KSEBL loss more than quadruples


The Kerala State Electricity Board Ltd (KSEBL) seems to be passing through one of its worst patches as the state’s power monolith finding it difficult to wriggle itself out of the grips of loss.

KSEBL, whose financials are yet to reach the public domain, is understood to have more than quadrupled its loss for the financial year 2016-17 to reach a whopping Rs1652.45 crores compared with Rs313.29 crores, the company posted for the previous year.

The fact that this happens at a time when the government keeps reiterating its avowed stance to bring the loss making public sector companies (PSUs) back in black is sure to give sleepless nights to the government. However, it is also learnt that many PSU companies have improved their performance in the past one or two years.

More importantly for KSEBL, the accumulated losses to the tune of Rs3266.17 crores have flagged bad signs financially, as these losses are fast nearing the size of its share capital at Rs3499.05 crore. The government grant for an amount of Rs1432.98 crores has come to the rescue as this will help beef up the thinning capital base to an extent.

The biggest hit to the bottom line has come from the huge power purchase expenses that have grown by Rs1327 crores to reach a record high of Rs7664.40 crores as the financial year closed on March 31, 2017.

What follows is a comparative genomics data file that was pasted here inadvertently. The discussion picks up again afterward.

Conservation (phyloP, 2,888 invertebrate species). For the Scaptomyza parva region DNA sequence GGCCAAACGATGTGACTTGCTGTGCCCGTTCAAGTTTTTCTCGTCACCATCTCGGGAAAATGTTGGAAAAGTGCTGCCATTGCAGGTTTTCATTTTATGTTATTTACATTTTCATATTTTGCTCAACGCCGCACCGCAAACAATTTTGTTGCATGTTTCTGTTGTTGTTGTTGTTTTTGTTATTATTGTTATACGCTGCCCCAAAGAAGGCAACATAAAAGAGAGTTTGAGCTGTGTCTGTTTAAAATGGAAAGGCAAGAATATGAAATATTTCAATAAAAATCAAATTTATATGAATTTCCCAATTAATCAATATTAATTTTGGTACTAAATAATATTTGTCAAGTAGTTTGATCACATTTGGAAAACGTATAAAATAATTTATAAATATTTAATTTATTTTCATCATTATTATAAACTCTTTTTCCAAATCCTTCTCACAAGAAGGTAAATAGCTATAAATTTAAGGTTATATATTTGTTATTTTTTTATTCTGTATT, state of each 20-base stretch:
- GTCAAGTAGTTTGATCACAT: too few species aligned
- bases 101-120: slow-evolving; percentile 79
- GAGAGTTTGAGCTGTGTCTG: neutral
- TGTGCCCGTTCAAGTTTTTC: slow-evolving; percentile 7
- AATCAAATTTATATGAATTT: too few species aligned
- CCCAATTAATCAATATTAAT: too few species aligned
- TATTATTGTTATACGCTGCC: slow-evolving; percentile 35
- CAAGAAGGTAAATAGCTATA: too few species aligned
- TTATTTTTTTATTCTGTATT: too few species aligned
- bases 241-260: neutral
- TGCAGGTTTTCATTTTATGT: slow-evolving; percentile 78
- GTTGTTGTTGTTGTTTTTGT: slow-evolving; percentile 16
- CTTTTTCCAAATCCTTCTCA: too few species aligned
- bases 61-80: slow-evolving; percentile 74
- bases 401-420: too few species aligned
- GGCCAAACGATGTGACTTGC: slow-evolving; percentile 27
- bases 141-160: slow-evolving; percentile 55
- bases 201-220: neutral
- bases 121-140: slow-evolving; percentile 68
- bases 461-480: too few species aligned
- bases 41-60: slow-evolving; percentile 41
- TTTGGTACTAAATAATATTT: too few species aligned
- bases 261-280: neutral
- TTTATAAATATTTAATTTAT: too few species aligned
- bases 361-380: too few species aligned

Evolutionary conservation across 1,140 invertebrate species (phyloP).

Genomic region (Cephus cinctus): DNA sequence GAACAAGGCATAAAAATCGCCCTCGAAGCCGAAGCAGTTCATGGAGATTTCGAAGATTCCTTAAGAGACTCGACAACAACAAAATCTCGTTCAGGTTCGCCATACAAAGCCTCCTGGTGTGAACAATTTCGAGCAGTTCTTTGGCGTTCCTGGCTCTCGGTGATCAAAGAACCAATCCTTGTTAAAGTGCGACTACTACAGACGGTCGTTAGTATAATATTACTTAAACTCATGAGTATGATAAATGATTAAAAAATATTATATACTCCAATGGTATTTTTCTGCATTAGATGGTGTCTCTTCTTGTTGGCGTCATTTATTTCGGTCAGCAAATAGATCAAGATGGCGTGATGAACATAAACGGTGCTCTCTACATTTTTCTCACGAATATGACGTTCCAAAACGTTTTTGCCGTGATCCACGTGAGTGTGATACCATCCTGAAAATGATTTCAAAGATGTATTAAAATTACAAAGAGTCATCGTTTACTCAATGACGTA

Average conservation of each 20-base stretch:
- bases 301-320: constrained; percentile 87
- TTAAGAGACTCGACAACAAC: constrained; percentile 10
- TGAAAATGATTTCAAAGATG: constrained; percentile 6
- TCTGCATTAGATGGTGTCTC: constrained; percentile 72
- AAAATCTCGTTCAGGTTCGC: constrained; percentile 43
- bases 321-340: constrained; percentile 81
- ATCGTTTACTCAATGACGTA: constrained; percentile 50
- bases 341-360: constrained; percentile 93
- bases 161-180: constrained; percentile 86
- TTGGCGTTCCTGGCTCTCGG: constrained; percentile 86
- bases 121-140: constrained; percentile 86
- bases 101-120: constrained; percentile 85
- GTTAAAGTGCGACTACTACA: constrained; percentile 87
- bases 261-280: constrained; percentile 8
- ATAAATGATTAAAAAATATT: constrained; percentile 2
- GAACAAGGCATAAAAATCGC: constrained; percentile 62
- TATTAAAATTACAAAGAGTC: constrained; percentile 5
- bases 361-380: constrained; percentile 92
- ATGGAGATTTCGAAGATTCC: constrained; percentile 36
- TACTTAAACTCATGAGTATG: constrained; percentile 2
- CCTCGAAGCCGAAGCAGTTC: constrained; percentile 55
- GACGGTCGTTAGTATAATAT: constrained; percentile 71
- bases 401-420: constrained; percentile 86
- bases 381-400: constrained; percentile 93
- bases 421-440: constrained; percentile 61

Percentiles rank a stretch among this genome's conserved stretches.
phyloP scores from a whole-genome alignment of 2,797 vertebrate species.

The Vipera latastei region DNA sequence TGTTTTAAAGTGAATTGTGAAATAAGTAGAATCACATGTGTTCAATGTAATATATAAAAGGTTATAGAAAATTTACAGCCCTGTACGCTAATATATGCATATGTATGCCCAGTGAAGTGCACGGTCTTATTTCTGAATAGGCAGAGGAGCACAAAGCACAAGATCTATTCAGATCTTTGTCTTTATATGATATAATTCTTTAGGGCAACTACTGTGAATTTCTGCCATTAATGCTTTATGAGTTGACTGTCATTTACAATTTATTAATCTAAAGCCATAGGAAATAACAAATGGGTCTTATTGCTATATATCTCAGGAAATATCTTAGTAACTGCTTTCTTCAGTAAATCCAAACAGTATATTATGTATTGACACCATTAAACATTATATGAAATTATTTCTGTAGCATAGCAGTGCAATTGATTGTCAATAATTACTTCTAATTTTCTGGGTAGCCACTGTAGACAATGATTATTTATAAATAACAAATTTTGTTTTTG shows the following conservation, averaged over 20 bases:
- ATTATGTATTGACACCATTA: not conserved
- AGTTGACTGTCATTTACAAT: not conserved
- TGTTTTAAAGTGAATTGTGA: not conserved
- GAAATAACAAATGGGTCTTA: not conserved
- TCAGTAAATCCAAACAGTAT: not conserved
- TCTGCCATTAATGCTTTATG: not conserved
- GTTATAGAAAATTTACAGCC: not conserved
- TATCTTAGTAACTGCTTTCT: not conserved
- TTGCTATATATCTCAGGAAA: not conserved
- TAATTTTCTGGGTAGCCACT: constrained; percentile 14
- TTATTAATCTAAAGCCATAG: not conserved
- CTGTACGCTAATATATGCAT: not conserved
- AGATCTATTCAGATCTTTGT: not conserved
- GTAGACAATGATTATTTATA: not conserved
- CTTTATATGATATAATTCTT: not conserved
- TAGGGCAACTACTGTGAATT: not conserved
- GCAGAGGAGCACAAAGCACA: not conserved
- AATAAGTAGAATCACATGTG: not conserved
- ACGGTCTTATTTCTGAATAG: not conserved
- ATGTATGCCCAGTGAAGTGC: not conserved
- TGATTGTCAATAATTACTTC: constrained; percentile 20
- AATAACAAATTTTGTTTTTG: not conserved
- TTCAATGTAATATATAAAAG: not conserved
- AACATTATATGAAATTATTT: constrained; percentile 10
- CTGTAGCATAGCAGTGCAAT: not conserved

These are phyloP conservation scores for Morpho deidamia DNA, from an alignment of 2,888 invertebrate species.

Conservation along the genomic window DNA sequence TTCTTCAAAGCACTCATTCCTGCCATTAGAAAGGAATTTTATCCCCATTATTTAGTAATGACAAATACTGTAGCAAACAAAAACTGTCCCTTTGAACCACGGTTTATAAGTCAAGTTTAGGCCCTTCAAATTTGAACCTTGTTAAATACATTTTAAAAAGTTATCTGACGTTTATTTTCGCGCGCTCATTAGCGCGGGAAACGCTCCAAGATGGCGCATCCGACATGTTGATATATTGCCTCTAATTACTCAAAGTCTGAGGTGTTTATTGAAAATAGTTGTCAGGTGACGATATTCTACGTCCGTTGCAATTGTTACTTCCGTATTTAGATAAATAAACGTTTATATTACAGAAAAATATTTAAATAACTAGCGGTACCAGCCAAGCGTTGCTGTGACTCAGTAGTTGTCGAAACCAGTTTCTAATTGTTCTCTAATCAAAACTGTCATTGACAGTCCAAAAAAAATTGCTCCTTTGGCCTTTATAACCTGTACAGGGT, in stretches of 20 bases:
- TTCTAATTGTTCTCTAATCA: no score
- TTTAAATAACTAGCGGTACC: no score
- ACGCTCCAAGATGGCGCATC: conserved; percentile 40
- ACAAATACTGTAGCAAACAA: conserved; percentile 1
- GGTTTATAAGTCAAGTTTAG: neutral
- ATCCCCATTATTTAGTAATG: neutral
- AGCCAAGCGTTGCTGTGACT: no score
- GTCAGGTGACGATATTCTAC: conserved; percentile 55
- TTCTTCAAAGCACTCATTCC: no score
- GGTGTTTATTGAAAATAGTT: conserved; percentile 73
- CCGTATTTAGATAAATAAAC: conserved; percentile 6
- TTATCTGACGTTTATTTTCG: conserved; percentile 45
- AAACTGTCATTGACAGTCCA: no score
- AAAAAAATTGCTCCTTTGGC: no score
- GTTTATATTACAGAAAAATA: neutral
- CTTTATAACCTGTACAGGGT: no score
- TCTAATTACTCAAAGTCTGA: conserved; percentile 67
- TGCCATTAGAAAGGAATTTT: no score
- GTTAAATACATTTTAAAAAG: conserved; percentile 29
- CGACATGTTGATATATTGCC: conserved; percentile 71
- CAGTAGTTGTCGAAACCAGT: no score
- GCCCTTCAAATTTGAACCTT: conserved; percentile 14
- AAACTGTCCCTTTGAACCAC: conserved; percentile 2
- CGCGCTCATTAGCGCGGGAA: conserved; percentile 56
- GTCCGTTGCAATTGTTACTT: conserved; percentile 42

Interestingly, the company’s own power generation expenses dropped drastically during this period from Rs104.25 crores to Rs23.44 crores. Though there could be umpteen structural and other reasons that played their role in pushing the company into the present financial crisis, KSEBL seeks relief from the financial burden some major consumers  are imposing on KSEBL by way of their external power purchase  through ‘open access’.

The government power major has already approached the Kerala Electricity Regulatory Commission (KERC) seeking permission to collect cross subsidy surcharge (CSS) and an additional surcharge from these consumers to help combat the mounting loss for the company.

Open access allows electricity consumers in the state to buy power from suppliers of its choice and use the transmission network of the KSEB to bring it home. However, the commission has not allowed the KSEB to collect surcharge to make up for the financial loss it suffers when its high-end consumers abruptly drop the KSEB to go shopping with private suppliers.


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